Isaiah cannot comprehend this Lord sitting upon the heavenly throne; he can’t fully understand him. But he can worship him. He can join his voice with the voices of those seraphs proclaiming God’s greatness and majesty. Isaiah can be cleansed by this God; Isaiah can turn and be healed. That is what this glorious Lord wants Isaiah to understand. That is why God sends Isaiah out to share this vision with the world. We worship a God who reveals himself to us. We have a king that now and then gives us a glimpse of the kingdom, not so that we can strut around all arrogant and proud thinking that we have figured things out, but so that we can actually fall down before the true king and lord of life who has the power to heal us, and who wants to live in relationship with us. Isaiah didn’t volunteer to tell the world about God because he had figured God out. Isaiah was so moved by God’s glory and mercy that he felt compelled to tell the world about a vision of the Lord that was beyond comprehension. In the year that King Uzziah died, what Isaiah witnessed was a king, but a king unlike Uzziah. Earthly kings come and go. Earthly kings don’t have half the power and might that they think they have. But the true king is eternal, almighty, glorious beyond all comprehension, and most important: merciful. 

I’m sure that when Isaiah told people about what he had seen, that some people immediately sat down and tried to figure out how the hem of the Lord’s garment could fill the whole temple, or they might have tried to figure out how exactly those seraphs were flying around with wings over here, and wings over there, and no doubt some people would have gotten so caught up in figuring out exactly what Isaiah saw, that they might have missed the fact that Isaiah was healed. His sin was blotted out. It is so typical of us humans, we get so caught up in our own understanding and our own pride, that we miss God’s grace when it is being held out to us, simply because we don’t understand it. But what if we could push our understanding off to the side for a bit and just said: I’m not going to try to figure things out for a minute. I’m just going to simply worship, love and adore. What would that look like?

Well it might look like how we are going to end our service today. This morning we are going to end mass with a solemn te deum. I don’t think it is something that we have done, at least not during my time here, but it is a very ancient Christian prayer or song that glorifies God and testifies to how we have witnessed God’s glory. Most of you know that today is Trinity Sunday, a day of infamy every year when preachers across the world dive headlong into heresy by trying to oversimplify and explain the very essence of who we believe God is. But the Holy Trinity is not a doctrine that we are meant to truly understand, anymore than Isaiah was meant to understand the vision he had. It is a revelation. It is a revelation of who God is. It isn’t something that we sat down and came up with one day; it is a testimony to the God that we have witnessed in the world. We have witnessed God as the great creator and king seated upon the throne, as Isaiah saw; we have seen the fullness of God in God’s only son, Jesus Christ; and we have experienced the power of that same God through the Holy Spirit. What has been revealed to us is that these three are all in fact the same God, reaching out to us and offering us grace and forgiveness. In each one of those persons of the Trinity, God offers us grace. That’s what really matters. We could sit around beating our heads trying to figure God out, or we could just fall down and worship and accept the grace that has been offered to us. That’s what a te deum is all about: simply giving thanks to God for the wonders that we have been shown, for the grace that we have been given.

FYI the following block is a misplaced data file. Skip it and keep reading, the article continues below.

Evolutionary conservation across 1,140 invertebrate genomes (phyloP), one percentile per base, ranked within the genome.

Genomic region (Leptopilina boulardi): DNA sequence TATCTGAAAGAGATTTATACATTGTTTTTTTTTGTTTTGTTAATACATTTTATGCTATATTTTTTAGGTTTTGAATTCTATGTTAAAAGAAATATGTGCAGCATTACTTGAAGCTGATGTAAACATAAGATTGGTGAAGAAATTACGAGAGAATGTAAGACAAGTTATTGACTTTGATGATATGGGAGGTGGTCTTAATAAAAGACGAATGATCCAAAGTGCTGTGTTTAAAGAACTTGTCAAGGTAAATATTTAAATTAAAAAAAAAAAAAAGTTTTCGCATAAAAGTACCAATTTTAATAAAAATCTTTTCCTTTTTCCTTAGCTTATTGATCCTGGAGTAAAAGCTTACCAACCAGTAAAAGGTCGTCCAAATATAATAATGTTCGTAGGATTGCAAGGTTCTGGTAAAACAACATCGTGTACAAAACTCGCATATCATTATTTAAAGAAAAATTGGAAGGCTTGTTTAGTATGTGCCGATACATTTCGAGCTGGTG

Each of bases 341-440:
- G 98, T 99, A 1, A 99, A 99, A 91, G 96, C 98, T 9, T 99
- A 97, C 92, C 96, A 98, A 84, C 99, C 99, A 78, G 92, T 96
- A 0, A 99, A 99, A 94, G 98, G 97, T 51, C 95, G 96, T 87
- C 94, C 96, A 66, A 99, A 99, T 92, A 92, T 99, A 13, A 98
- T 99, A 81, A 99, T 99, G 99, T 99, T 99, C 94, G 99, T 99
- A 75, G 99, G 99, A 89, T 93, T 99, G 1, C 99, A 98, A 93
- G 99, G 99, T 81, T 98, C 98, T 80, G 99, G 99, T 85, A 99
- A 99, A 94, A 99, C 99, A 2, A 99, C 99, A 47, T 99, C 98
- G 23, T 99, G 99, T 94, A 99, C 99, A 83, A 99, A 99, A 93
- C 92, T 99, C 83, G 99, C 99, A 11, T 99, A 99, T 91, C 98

The goose doesn’t give up.


Sermon for Pentecost Sunday 2021


Jesus said “when the spirit of truth comes, he will guide you into all truth.” 

I don’t think I want that. Jesus is talking about the Holy Spirit and the Holy Spirit is supposed to be the comforter, no? But truth isn’t always comforting. Truth can be disturbing as hell. Sometimes the truth hurts. Delusions, now they are comforting. Self-righteousness is comforting. Self-confidence is comforting. Fantasy, that is comforting. But truth can be anything BUT comforting. Truth is disturbing. As Jack Nicholson said in a Few Good Men: You can’t handle the truth. And sometimes we can’t, or at least, we don’t want to.